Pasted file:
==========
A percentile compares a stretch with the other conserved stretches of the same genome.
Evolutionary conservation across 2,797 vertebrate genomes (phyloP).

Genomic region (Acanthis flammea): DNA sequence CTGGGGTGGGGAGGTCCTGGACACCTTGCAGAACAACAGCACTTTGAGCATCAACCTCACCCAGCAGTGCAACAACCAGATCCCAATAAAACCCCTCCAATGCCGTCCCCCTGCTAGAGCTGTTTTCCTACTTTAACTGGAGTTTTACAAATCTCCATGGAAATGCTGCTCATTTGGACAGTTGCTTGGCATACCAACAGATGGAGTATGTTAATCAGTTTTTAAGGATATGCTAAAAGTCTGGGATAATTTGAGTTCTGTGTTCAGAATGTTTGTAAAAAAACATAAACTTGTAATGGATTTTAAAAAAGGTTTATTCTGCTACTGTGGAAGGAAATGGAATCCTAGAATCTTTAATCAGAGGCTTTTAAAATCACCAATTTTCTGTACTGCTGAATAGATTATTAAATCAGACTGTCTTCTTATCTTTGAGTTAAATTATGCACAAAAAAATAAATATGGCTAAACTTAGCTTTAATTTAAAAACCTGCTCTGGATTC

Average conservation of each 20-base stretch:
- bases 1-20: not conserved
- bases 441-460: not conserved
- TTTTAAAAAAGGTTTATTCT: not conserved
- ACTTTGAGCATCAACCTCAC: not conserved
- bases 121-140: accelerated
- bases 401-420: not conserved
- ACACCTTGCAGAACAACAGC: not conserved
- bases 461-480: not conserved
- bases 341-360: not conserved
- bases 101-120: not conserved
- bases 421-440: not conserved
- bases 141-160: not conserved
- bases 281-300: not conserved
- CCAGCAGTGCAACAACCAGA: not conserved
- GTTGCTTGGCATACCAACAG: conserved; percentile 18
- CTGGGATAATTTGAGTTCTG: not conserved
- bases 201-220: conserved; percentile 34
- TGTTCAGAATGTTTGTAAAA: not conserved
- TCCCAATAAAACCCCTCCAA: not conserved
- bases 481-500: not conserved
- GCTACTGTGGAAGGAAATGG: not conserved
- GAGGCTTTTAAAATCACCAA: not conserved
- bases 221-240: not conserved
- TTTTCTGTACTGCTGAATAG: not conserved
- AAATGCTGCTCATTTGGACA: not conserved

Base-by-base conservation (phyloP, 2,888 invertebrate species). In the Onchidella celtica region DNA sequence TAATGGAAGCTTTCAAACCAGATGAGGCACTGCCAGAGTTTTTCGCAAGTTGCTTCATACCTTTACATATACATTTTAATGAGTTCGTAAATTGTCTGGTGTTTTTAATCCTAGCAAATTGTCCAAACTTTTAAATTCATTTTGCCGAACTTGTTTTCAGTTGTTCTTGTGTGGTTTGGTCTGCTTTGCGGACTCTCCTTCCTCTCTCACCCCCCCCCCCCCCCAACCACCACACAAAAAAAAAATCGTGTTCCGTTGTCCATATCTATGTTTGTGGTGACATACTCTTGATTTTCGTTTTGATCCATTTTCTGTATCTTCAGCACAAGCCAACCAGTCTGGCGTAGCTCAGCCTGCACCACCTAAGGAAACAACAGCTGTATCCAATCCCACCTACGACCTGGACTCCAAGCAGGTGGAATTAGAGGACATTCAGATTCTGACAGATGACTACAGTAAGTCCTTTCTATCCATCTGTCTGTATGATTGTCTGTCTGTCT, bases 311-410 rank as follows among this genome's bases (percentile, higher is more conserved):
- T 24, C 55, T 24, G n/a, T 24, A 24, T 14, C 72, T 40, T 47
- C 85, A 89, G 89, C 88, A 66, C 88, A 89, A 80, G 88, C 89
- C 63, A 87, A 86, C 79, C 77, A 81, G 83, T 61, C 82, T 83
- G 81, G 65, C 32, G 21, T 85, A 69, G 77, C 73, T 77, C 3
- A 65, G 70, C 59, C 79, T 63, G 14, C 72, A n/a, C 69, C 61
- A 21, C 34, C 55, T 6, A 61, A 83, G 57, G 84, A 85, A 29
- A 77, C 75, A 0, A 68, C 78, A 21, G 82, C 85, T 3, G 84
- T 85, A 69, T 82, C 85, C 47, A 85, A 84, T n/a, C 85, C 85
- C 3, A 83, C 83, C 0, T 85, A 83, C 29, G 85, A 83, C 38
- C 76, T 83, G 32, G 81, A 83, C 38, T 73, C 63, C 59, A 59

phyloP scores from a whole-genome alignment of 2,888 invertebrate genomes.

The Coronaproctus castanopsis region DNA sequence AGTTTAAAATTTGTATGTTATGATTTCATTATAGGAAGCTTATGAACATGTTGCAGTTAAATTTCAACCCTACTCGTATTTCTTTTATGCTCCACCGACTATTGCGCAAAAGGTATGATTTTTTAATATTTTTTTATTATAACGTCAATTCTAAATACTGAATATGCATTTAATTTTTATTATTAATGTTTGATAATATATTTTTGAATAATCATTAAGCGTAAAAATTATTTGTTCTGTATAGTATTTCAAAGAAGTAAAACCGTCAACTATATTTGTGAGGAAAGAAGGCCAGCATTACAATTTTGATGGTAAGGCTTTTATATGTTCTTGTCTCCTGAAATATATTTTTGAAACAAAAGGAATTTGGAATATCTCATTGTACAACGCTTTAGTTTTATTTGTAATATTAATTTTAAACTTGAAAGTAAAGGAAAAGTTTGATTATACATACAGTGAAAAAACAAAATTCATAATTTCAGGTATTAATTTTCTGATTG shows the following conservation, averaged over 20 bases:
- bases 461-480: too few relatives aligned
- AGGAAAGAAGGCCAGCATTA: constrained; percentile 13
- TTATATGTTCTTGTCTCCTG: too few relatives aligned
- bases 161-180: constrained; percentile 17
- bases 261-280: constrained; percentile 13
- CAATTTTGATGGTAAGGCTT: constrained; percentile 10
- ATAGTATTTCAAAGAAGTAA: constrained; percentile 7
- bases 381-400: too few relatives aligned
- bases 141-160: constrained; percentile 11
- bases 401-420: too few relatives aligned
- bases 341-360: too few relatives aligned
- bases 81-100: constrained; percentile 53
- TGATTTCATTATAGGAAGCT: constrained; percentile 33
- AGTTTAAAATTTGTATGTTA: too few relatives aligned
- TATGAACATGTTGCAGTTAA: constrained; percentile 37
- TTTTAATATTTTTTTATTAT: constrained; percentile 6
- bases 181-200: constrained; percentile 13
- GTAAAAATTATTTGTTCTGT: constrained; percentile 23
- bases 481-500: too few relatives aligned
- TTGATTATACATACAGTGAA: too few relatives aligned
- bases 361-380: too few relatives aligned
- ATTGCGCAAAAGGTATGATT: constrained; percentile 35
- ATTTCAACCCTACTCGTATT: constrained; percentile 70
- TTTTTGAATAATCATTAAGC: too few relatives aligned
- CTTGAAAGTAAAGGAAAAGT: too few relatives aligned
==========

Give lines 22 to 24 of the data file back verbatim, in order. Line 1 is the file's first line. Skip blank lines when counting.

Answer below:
- TGTTCAGAATGTTTGTAAAA: not conserved
- TCCCAATAAAACCCCTCCAA: not conserved
- bases 481-500: not conserved